Okay, so just about everything that anybody has said negative about ‘August Rush’ is pretty much true. It’s syrupy, sappy, melodramatic and predictable. This I cannot deny. Personally, I found it completely enjoyable. Seriously people, if you really need to get slapped in the face with the bitter harsh reality of pain while watching a movie then I believe ‘No Country for Old Men’ is available on DVD. ‘August Rush’ on the other hand is a fairytale pure and simple. Jonathan Rhys Meyers is a King looking for his Queen, Keri Russell is a Queen looking for the lost prince, Freddie Highmore is the Prince – unaware of his royalty - on a impossible quest, Terrance Howard is a Knight seeking redemption while Robin Williams is the evil ‘Wizard’ wanting the golden chalice to keep as his own. Heck, we’ll even call William Sadler the evil Fairy God Mother. As it is a fairy tale, they tend not to have too much basis in reality as far as I know. Young director Kristen Sheridan guides this modern day fairytale with a sure and steady hand, the actors she was given are requisitely good looking and play directly to their strengths as actors, Terence Howard and Robin Williams are along in supporting roles to just that, support, and they both do it swell. The only problem I really had with the movie, besides the ending, was Freddie Highmore, which was surprising since you’re going to have a hard time finding a child actor with more experience than young Mr. Highmore. He played August / Evan almost as mentally challenged more so than with wonder and he really didn’t sell me on the fact that he was any kind of musician, much less a prodigy. Truth be told young Leon G. Thomas probably would have been a better choice for the role, but being that he’s Black this would have caused a helluva ripple effect in the casting and all, but THAT little kid was good, and I don’t know if he can really play, but I did believe that he could play regardless. The final scene was a disappointment as well. It’s a SPOILER, but since this is fairy tale and all, perhaps mother, father and child should at least TOUCH at the end of the movie. They don’t have to have a conversation and relive twelve years or anything, but can a brother get a hug? Prince Charming didn’t just wave at Snow White did he?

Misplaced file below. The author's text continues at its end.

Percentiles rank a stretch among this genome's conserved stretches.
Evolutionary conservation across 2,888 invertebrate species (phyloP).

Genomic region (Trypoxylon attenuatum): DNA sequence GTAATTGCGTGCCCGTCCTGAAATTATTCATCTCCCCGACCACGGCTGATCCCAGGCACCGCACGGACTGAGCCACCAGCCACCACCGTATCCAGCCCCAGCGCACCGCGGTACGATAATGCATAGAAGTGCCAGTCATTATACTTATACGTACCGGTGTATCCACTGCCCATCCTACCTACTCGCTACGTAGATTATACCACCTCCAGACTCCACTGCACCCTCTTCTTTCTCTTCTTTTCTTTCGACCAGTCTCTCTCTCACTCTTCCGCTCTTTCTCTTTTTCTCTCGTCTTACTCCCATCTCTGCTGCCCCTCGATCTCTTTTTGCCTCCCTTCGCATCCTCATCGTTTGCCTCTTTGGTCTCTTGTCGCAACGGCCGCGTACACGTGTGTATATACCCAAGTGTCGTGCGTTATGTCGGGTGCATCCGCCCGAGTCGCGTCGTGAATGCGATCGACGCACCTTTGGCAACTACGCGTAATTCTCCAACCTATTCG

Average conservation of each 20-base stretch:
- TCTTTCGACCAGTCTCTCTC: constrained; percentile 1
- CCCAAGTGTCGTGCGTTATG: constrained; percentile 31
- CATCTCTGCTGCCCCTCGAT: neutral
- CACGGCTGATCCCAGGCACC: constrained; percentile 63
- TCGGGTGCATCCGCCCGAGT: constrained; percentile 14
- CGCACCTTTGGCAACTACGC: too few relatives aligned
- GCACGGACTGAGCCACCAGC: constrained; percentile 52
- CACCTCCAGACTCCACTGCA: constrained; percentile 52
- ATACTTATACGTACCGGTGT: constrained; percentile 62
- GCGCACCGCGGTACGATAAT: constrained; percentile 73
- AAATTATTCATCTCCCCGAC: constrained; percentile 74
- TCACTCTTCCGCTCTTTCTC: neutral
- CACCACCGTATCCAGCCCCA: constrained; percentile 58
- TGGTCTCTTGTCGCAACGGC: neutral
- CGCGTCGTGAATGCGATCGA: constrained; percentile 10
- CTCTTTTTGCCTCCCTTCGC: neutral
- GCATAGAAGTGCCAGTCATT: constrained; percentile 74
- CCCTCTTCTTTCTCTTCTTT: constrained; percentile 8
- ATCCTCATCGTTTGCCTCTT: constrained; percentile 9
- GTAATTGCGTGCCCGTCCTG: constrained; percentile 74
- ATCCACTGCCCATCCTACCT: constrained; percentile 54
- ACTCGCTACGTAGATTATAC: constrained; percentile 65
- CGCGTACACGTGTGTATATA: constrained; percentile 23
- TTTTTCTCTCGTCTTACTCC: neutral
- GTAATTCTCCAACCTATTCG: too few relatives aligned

Anyway, I’ve typed enough. I’m sorry that the world is in such a sad state that there is no place for a well done, syrupy, sappy, melodramatic fairy tale with nice music and has the required happy ending. This probably would have got better reviews if upon meeting his parents August picked up a bowling pin and beat them to death.  Which, admittedly, would've been awesome.